The “Sacred Smoke Bowl Blessing” is a powerful Native American cleansing technique. It is a ritual to remove negativity. Smoke attaches itself to the negative energy and removes it to another space.

Cleansing is the word traditionally used, but you can think of it as a shift in energy from any bits of negativity to a more positive, peaceful state.

Smudging can be used to cleanse an object, a place, or your spirit, mind or body. Native Americans often use smudging in association with other ceremonies.

Contemporary uses includes purifying a new vehicle, your work area or a room or dwelling before moving in; purifying a sacred object such as stone, book or fetish; or for self-cleansing before meditation, prayer or sleep.

Certain plants are used for smudging. Smudging is done in a particular way. The herbs are burned in a small bowl or a shell, such as an abalone shell. The shell represents Water, a gift from the ocean. The smoke is distributed with a feather, a gift from our winged friends.

Catlinite Smudge Burner by Lakota artist, Alan Monroe

Native American Smudging – The Sacred Bowl Blessing

The Sacred Smoke Bowl Blessing – Smudging

Native American Smudge Feather Fans

©  2010 Horsekeeping © Copyright Information

The “Sacred Smoke Bowl Blessing” is a powerful Native American cleansing technique. It is a ritual to remove negativity. Smoke attaches itself to the negative energy and removes it to another space.

Cleansing is the word traditionally used, but you can think of it as a shift in energy from any bits of negativity to a more positive, peaceful state.

Smudging can be used to cleanse an object, a place, or your spirit, mind or body. Native Americans often use smudging in association with other ceremonies.

Contemporary uses includes purifying a new vehicle, your work area or a room or dwelling before moving in; purifying a sacred object such as stone, book or fetish; or for self-cleansing before meditation, prayer or sleep.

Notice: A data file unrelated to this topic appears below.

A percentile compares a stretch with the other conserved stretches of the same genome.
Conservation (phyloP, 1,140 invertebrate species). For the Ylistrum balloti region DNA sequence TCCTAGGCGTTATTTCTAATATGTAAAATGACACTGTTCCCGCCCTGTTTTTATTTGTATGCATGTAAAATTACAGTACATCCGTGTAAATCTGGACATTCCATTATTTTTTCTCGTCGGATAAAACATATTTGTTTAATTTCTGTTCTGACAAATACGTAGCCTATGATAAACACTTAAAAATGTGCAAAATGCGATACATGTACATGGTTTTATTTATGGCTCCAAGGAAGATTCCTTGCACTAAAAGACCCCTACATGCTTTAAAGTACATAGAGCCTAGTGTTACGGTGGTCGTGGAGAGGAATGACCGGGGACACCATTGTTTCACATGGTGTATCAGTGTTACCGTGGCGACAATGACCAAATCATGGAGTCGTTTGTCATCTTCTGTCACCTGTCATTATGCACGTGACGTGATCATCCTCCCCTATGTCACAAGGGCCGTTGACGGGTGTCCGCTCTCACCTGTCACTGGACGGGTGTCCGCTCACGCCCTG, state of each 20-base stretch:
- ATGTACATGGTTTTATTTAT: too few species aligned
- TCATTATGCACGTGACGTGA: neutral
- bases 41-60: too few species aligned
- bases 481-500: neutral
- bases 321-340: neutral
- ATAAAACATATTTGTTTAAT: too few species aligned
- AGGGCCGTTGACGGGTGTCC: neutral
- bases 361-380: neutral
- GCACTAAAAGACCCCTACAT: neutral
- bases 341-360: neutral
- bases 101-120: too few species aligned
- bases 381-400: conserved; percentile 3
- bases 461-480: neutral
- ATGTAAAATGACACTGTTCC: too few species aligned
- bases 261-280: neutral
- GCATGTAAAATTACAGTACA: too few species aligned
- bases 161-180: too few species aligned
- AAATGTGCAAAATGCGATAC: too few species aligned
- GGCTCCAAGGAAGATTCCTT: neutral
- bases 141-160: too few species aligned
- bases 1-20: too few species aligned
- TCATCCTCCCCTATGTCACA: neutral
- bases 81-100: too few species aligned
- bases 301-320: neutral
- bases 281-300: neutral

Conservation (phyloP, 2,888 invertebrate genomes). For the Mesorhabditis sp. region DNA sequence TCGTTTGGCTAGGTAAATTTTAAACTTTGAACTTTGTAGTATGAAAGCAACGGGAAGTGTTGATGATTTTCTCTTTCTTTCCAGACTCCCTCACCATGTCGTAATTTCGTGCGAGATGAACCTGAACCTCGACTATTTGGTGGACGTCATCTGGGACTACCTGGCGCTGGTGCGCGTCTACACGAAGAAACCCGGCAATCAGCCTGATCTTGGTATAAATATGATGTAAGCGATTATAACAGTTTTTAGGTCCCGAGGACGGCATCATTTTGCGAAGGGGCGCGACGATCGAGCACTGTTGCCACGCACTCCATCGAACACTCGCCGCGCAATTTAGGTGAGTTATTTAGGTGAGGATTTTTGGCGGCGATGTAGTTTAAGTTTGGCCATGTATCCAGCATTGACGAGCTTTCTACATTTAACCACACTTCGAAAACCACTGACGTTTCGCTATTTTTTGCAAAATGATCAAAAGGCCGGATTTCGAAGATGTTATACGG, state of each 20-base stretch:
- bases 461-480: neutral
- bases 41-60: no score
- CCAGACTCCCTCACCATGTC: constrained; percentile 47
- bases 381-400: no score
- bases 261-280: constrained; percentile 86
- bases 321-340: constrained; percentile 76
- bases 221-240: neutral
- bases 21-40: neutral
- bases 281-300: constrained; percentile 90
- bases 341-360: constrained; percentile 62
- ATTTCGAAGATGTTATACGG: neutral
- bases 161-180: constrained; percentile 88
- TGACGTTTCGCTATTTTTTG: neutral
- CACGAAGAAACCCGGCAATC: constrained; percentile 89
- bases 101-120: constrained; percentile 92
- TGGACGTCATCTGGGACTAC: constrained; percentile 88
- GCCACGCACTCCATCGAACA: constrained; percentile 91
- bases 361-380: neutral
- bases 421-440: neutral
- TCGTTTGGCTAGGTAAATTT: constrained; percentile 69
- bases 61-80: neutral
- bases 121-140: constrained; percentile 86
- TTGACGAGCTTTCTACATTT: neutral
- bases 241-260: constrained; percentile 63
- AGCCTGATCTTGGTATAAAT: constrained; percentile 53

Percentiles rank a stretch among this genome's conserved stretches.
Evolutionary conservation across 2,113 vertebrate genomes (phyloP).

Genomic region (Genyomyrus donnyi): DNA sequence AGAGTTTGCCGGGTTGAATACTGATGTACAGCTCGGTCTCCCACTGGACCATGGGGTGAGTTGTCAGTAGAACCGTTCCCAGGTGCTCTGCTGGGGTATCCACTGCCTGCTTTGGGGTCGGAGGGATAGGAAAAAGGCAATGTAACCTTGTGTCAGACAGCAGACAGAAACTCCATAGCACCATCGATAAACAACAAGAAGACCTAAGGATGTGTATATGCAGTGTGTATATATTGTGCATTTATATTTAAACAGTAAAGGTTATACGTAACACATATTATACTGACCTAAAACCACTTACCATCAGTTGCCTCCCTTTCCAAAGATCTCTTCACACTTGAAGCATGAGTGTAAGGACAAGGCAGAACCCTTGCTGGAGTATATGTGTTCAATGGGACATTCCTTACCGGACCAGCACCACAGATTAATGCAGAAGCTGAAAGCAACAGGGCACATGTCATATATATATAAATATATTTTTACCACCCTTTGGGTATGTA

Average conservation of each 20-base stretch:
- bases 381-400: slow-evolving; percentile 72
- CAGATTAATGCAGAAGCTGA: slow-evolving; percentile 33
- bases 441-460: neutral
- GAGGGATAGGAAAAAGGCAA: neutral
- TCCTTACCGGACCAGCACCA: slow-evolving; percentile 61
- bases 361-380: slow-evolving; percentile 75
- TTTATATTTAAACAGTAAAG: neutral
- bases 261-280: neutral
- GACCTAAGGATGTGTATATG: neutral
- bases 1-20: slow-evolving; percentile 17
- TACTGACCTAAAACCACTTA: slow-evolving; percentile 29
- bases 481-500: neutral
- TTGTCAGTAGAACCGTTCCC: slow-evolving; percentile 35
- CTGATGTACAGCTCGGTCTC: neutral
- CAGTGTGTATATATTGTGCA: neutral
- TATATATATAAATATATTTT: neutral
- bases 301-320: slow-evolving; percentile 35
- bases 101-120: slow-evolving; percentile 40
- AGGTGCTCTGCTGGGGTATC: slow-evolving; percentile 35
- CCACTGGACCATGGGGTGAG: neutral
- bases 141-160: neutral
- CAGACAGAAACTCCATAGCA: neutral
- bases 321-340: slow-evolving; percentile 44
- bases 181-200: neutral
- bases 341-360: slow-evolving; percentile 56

Certain plants are used for smudging. Smudging is done in a particular way. The herbs are burned in a small bowl or a shell, such as an abalone shell. The shell represents Water, a gift from the ocean. The smoke is distributed with a feather, a gift from our winged friends.

Herbs
Sage
For driving out negativity and for healing, White Sage is    preferred.

Sweetgrass
Sweetgrass is used for blessing after sage has been used.
It is an important part of Sioux and Cherokee ceremonies.     Sweetgrass is braided like hair.

Smudge Kit

A smudge kit contains herbs, a “bowl” or shell, and a feather to direct the smoke. The entire kit can be carried in a medicine bag.

Each part of the smudge kit and the smudging process signifies one of the four elements, that, when used, evokes the fifth element, life energy.

Native American Smudge Kit

Native American Smudge Kit

– The shell represents WATER
– The unlit herbs and ashes represents the EARTH
– The lit herb represents the FIRE
– The smoke represents the AIR

Smudging

Before you begin, be sure the area is well ventilated because the smoke, carrying the negative energy, must have an escape route.

Take normal precautions to prevent an unwanted fire, such as placing your smudge pot or shell on a non-combustible surface.

Gather your smudge kit and a means to light the herbs. Long wooden matches are the best because a candle can add dripping wax to the process and a lighter, is well, kind of out of character.

Light the herb and when a flame appears, put the herb out so it will smolder and smoke. Before you smudge another person, an object or a place, you should smudge yourself. You can do this by bringing the smoke to you and rolling it in swirls over your head, shoulders and around your body. Send the smoke away with the feather.

Native American Smudge Feather Fan

Native American Smudge Feather Fan

When smudging a place, such as a room or car, pay homage to the cardinal directions which include the east, west, north, south, up and down.

When you are finished smudging, extinguish sweetgrass by damping the braid against the shell. For sage, you can crush it against the bowl or shell or in a bowl of sand.

For more information

Sacred Smoke The Ancient Art of Smudging for Modern Times

Sacred Smoke The Ancient Art of Smudging for Modern Times